“If we wait, we will miss something,” says Ginger Krebs huddled in an alcove underneath her stage built into the Storefront Theater. Her impassioned speech is preceded by a video of her chasing an endless white line on what appears to be an airport tarmac, perhaps echoing the notion of having waited too long, yet her three additional cast members (Sabrina Baranda, Elise Cowin and Joanna Furnans) are experts at waiting. Patience is indeed a virtue bestowed upon Krebs’ Chicago Dancemakers Forum Lab Artist project Buffer Overrun, coming to fruition at last after a year in process and several iterations. The good morsels, however, have remained in tact since the beginning.
Krebs often skirts the line between dance and performance art; Buffer Overrun feels to be both – or neither – depending on how you look at it. The small number of seats available for each of the four performances at the Storefront are deliberately close to Krebs’ raked stage. Rather than the traditional orientation, the rake is highest at stage right, giving the whole visual landscape an off-kilter appearance and fodder for a series of posed slides down the ramp on what look to be recess scooters. A digital ticker tape upstage follows the rake’s altitude, passing a mesmerizing series of rectangles up the ramp until they blend together in that all-too-familiar buffering scroll.
You know the one: it’s that annoying line or wheel on your computer screen when the Internet can’t catch up with what you want it to do, forcing you to sit there, and just wait. Yet “if we wait, we will miss something…” In a time that is chock full of instant gratification, we often find ourselves in these situations. “Hurry up and wait” has become the mantra of modern day society; boredom and impatience are dangerously close at all times and yet we (dance artists) continually lock people in dark rooms for hours at a time and force them to stare at something until it’s over. Such is the case for Buffer Overrun, enhanced by a clock counting backwards, panging our consciences with a continuous state of urgency.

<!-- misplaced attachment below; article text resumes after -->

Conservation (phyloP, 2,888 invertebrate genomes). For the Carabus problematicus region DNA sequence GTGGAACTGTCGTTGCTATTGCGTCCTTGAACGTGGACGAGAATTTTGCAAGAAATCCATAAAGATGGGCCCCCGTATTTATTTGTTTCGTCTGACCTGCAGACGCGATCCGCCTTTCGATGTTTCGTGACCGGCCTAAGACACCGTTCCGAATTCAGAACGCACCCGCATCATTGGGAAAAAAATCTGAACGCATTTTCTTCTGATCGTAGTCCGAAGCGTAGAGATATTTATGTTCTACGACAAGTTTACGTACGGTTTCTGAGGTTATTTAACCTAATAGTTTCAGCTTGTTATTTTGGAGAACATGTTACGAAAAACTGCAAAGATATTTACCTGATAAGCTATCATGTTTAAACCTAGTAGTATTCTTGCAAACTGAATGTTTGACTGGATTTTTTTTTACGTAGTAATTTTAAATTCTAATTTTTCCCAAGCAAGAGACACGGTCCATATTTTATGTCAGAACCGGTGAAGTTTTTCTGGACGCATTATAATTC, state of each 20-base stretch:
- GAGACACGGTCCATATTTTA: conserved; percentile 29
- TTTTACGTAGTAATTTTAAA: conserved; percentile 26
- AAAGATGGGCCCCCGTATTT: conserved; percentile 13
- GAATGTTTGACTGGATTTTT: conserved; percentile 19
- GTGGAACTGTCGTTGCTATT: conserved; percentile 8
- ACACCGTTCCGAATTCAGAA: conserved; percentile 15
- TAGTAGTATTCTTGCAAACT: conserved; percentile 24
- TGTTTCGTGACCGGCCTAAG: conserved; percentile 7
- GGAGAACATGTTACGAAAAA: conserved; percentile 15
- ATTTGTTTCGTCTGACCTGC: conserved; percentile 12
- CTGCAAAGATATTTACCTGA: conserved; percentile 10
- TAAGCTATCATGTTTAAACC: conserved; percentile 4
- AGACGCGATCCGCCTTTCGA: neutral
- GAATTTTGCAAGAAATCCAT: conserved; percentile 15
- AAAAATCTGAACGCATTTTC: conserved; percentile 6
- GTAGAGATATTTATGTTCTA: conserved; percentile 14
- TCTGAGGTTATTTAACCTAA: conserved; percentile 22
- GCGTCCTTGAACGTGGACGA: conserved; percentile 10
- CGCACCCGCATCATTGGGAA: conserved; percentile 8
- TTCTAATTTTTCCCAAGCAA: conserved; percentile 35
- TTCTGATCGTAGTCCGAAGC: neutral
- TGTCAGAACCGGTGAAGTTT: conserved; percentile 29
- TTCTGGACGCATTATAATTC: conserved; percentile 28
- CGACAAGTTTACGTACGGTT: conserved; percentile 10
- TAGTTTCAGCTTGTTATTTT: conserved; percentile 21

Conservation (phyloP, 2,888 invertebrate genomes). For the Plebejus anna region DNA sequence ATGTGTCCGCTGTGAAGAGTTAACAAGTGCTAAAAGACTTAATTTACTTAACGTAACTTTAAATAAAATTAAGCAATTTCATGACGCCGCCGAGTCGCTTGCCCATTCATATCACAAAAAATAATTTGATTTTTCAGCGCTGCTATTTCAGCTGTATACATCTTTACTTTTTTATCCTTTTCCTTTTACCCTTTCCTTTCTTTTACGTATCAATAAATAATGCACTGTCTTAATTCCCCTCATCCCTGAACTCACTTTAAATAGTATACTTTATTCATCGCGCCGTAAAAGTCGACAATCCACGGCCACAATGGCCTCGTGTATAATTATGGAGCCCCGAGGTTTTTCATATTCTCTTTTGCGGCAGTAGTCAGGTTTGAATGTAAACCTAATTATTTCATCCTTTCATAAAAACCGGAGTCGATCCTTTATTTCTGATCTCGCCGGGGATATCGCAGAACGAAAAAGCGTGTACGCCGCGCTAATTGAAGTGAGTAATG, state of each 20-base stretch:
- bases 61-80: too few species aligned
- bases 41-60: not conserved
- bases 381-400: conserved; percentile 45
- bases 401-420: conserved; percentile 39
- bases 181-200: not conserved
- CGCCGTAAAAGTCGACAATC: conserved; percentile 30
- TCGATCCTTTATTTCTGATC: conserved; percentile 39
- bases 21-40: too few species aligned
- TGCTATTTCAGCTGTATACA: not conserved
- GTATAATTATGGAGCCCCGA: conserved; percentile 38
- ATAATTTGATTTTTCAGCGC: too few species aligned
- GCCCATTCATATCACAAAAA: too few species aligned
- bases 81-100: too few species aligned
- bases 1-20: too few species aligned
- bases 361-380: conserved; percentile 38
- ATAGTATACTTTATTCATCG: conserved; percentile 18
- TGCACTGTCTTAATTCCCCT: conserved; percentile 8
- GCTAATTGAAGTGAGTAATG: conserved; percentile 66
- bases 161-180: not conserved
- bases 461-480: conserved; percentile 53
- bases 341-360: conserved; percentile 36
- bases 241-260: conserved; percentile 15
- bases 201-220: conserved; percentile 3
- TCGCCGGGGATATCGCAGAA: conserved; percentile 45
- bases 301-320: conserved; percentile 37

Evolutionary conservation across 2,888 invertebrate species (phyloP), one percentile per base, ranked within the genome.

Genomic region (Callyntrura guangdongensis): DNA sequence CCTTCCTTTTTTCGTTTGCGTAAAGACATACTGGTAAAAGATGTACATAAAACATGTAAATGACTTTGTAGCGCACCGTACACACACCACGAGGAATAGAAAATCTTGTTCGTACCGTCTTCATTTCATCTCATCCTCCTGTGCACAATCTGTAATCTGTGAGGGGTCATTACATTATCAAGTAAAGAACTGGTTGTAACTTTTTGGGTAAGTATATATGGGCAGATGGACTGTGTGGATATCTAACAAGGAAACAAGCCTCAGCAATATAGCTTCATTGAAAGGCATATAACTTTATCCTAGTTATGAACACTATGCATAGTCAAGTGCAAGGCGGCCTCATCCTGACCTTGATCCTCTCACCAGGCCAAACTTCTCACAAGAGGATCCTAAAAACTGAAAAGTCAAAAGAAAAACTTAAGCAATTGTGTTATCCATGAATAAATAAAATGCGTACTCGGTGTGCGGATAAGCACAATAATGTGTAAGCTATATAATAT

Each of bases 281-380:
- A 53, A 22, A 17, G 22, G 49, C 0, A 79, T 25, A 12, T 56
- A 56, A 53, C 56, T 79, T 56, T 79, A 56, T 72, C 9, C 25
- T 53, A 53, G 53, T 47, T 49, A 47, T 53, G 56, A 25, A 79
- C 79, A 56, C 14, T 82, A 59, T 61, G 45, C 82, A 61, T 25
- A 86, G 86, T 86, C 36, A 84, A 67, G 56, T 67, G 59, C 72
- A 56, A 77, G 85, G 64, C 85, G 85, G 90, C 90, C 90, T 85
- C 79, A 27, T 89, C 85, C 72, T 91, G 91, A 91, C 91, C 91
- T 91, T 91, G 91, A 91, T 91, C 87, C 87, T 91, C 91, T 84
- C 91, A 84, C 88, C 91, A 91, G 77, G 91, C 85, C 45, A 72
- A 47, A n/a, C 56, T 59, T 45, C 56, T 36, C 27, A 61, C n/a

Buffer Overrun might read as simplistic, particularly to those who are familiar with Krebs’ previous works. It’s not chock full of props and randomness; Krebs is meticulous in every aspect of this work, perhaps attributed to her affinity for butoh. Make no mistake: there is a seriously detailed structure underpinning this work. If not evident in the faces of the dancers, the exorbitant number of colored spike marks onstage and carefully coordinated score by Joseph Kramer are a small indication of the treatment Krebs paid to this hour and some change. Truthfully, Buffer Overrun looks nothing like butoh I’ve seen, but for a form that refutes definition, it is perhaps a perfect example. In fact, Buffer Overrun looks like nothing Krebs has made before, either. Whether this aesthetic shift is to be accounted for by the extra-long process, a different cast, a big sum of money to work with, or something altogether different, after a year in her mathematical vortex, it is quite possible the process has driven her to madness – the type associated with brilliance.
Buffer Overrun runs Feb. 4-7 at the Storefront Theater, 66 E. Randolph St. Tickets are $10-15 available online or cash only at the door. Tickets are extremely limited; advance purchase is highly recommended.